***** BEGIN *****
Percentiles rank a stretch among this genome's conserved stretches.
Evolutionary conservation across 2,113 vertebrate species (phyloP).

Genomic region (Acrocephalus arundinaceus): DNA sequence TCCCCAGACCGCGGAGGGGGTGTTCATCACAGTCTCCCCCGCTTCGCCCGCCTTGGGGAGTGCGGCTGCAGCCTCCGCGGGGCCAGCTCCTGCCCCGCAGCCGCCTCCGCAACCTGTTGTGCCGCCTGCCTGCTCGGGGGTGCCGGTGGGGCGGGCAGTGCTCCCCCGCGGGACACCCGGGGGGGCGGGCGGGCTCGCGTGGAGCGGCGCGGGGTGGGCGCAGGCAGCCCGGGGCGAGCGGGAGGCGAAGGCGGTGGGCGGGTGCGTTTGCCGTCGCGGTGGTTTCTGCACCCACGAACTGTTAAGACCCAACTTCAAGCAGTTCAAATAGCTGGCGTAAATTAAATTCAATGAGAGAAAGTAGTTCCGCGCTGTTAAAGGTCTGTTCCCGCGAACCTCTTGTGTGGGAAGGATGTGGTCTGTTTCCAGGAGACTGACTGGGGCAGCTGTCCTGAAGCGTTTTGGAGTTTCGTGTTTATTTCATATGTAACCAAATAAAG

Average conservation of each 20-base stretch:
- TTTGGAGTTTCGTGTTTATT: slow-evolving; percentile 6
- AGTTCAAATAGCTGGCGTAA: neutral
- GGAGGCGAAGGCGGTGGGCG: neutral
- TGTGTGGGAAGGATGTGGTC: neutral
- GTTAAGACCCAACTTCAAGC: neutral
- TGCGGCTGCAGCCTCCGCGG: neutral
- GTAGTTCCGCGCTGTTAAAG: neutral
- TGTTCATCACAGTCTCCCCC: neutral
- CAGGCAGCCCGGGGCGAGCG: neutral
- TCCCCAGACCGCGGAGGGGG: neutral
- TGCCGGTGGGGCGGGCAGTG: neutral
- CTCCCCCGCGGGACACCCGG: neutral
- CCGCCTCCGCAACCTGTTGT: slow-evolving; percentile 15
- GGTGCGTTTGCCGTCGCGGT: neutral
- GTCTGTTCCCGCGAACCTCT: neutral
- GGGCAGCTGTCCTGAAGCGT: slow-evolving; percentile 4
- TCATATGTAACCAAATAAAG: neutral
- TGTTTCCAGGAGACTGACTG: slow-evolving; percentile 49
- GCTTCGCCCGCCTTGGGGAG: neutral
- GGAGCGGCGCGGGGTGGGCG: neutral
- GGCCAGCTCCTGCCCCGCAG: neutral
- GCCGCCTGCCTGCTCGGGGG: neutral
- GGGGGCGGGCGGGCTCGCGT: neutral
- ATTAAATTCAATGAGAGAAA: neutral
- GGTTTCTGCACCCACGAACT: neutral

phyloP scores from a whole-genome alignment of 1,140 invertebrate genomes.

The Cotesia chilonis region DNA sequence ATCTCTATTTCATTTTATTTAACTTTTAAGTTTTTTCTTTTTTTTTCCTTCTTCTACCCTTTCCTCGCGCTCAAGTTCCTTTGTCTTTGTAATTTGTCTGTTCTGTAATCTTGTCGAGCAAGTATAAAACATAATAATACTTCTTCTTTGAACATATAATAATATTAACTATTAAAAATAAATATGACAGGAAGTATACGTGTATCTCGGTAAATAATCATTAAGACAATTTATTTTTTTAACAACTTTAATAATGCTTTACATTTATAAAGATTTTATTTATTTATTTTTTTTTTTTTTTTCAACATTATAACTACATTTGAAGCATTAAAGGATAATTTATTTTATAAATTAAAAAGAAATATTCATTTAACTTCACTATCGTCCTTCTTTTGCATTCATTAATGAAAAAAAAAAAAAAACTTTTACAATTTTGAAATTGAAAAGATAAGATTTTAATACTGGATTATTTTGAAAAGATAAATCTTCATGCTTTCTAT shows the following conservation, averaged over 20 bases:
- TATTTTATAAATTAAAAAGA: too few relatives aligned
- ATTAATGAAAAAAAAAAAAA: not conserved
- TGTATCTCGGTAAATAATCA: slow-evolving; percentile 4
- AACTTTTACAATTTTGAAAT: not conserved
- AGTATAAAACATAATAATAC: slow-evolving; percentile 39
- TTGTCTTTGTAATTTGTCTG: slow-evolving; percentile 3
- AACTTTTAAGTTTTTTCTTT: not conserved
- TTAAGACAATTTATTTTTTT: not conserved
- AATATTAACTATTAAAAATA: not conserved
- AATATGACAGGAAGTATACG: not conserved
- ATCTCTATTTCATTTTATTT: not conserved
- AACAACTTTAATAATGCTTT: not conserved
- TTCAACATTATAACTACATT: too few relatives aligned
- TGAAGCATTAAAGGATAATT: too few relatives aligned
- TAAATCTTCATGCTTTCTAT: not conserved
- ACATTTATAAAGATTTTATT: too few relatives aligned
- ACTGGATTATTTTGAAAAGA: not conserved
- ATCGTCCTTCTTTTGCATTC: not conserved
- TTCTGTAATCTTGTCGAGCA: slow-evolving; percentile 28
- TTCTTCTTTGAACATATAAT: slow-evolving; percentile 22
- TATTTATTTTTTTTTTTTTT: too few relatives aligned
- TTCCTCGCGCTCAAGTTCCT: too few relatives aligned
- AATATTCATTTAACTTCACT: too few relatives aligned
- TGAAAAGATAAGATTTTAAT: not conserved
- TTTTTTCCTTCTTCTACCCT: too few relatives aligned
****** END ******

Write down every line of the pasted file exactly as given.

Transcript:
Percentiles rank a stretch among this genome's conserved stretches.
Evolutionary conservation across 2,113 vertebrate species (phyloP).

Genomic region (Acrocephalus arundinaceus): DNA sequence TCCCCAGACCGCGGAGGGGGTGTTCATCACAGTCTCCCCCGCTTCGCCCGCCTTGGGGAGTGCGGCTGCAGCCTCCGCGGGGCCAGCTCCTGCCCCGCAGCCGCCTCCGCAACCTGTTGTGCCGCCTGCCTGCTCGGGGGTGCCGGTGGGGCGGGCAGTGCTCCCCCGCGGGACACCCGGGGGGGCGGGCGGGCTCGCGTGGAGCGGCGCGGGGTGGGCGCAGGCAGCCCGGGGCGAGCGGGAGGCGAAGGCGGTGGGCGGGTGCGTTTGCCGTCGCGGTGGTTTCTGCACCCACGAACTGTTAAGACCCAACTTCAAGCAGTTCAAATAGCTGGCGTAAATTAAATTCAATGAGAGAAAGTAGTTCCGCGCTGTTAAAGGTCTGTTCCCGCGAACCTCTTGTGTGGGAAGGATGTGGTCTGTTTCCAGGAGACTGACTGGGGCAGCTGTCCTGAAGCGTTTTGGAGTTTCGTGTTTATTTCATATGTAACCAAATAAAG

Average conservation of each 20-base stretch:
- TTTGGAGTTTCGTGTTTATT: slow-evolving; percentile 6
- AGTTCAAATAGCTGGCGTAA: neutral
- GGAGGCGAAGGCGGTGGGCG: neutral
- TGTGTGGGAAGGATGTGGTC: neutral
- GTTAAGACCCAACTTCAAGC: neutral
- TGCGGCTGCAGCCTCCGCGG: neutral
- GTAGTTCCGCGCTGTTAAAG: neutral
- TGTTCATCACAGTCTCCCCC: neutral
- CAGGCAGCCCGGGGCGAGCG: neutral
- TCCCCAGACCGCGGAGGGGG: neutral
- TGCCGGTGGGGCGGGCAGTG: neutral
- CTCCCCCGCGGGACACCCGG: neutral
- CCGCCTCCGCAACCTGTTGT: slow-evolving; percentile 15
- GGTGCGTTTGCCGTCGCGGT: neutral
- GTCTGTTCCCGCGAACCTCT: neutral
- GGGCAGCTGTCCTGAAGCGT: slow-evolving; percentile 4
- TCATATGTAACCAAATAAAG: neutral
- TGTTTCCAGGAGACTGACTG: slow-evolving; percentile 49
- GCTTCGCCCGCCTTGGGGAG: neutral
- GGAGCGGCGCGGGGTGGGCG: neutral
- GGCCAGCTCCTGCCCCGCAG: neutral
- GCCGCCTGCCTGCTCGGGGG: neutral
- GGGGGCGGGCGGGCTCGCGT: neutral
- ATTAAATTCAATGAGAGAAA: neutral
- GGTTTCTGCACCCACGAACT: neutral

phyloP scores from a whole-genome alignment of 1,140 invertebrate genomes.

The Cotesia chilonis region DNA sequence ATCTCTATTTCATTTTATTTAACTTTTAAGTTTTTTCTTTTTTTTTCCTTCTTCTACCCTTTCCTCGCGCTCAAGTTCCTTTGTCTTTGTAATTTGTCTGTTCTGTAATCTTGTCGAGCAAGTATAAAACATAATAATACTTCTTCTTTGAACATATAATAATATTAACTATTAAAAATAAATATGACAGGAAGTATACGTGTATCTCGGTAAATAATCATTAAGACAATTTATTTTTTTAACAACTTTAATAATGCTTTACATTTATAAAGATTTTATTTATTTATTTTTTTTTTTTTTTTCAACATTATAACTACATTTGAAGCATTAAAGGATAATTTATTTTATAAATTAAAAAGAAATATTCATTTAACTTCACTATCGTCCTTCTTTTGCATTCATTAATGAAAAAAAAAAAAAAACTTTTACAATTTTGAAATTGAAAAGATAAGATTTTAATACTGGATTATTTTGAAAAGATAAATCTTCATGCTTTCTAT shows the following conservation, averaged over 20 bases:
- TATTTTATAAATTAAAAAGA: too few relatives aligned
- ATTAATGAAAAAAAAAAAAA: not conserved
- TGTATCTCGGTAAATAATCA: slow-evolving; percentile 4
- AACTTTTACAATTTTGAAAT: not conserved
- AGTATAAAACATAATAATAC: slow-evolving; percentile 39
- TTGTCTTTGTAATTTGTCTG: slow-evolving; percentile 3
- AACTTTTAAGTTTTTTCTTT: not conserved
- TTAAGACAATTTATTTTTTT: not conserved
- AATATTAACTATTAAAAATA: not conserved
- AATATGACAGGAAGTATACG: not conserved
- ATCTCTATTTCATTTTATTT: not conserved
- AACAACTTTAATAATGCTTT: not conserved
- TTCAACATTATAACTACATT: too few relatives aligned
- TGAAGCATTAAAGGATAATT: too few relatives aligned
- TAAATCTTCATGCTTTCTAT: not conserved
- ACATTTATAAAGATTTTATT: too few relatives aligned
- ACTGGATTATTTTGAAAAGA: not conserved
- ATCGTCCTTCTTTTGCATTC: not conserved
- TTCTGTAATCTTGTCGAGCA: slow-evolving; percentile 28
- TTCTTCTTTGAACATATAAT: slow-evolving; percentile 22
- TATTTATTTTTTTTTTTTTT: too few relatives aligned
- TTCCTCGCGCTCAAGTTCCT: too few relatives aligned
- AATATTCATTTAACTTCACT: too few relatives aligned
- TGAAAAGATAAGATTTTAAT: not conserved
- TTTTTTCCTTCTTCTACCCT: too few relatives aligned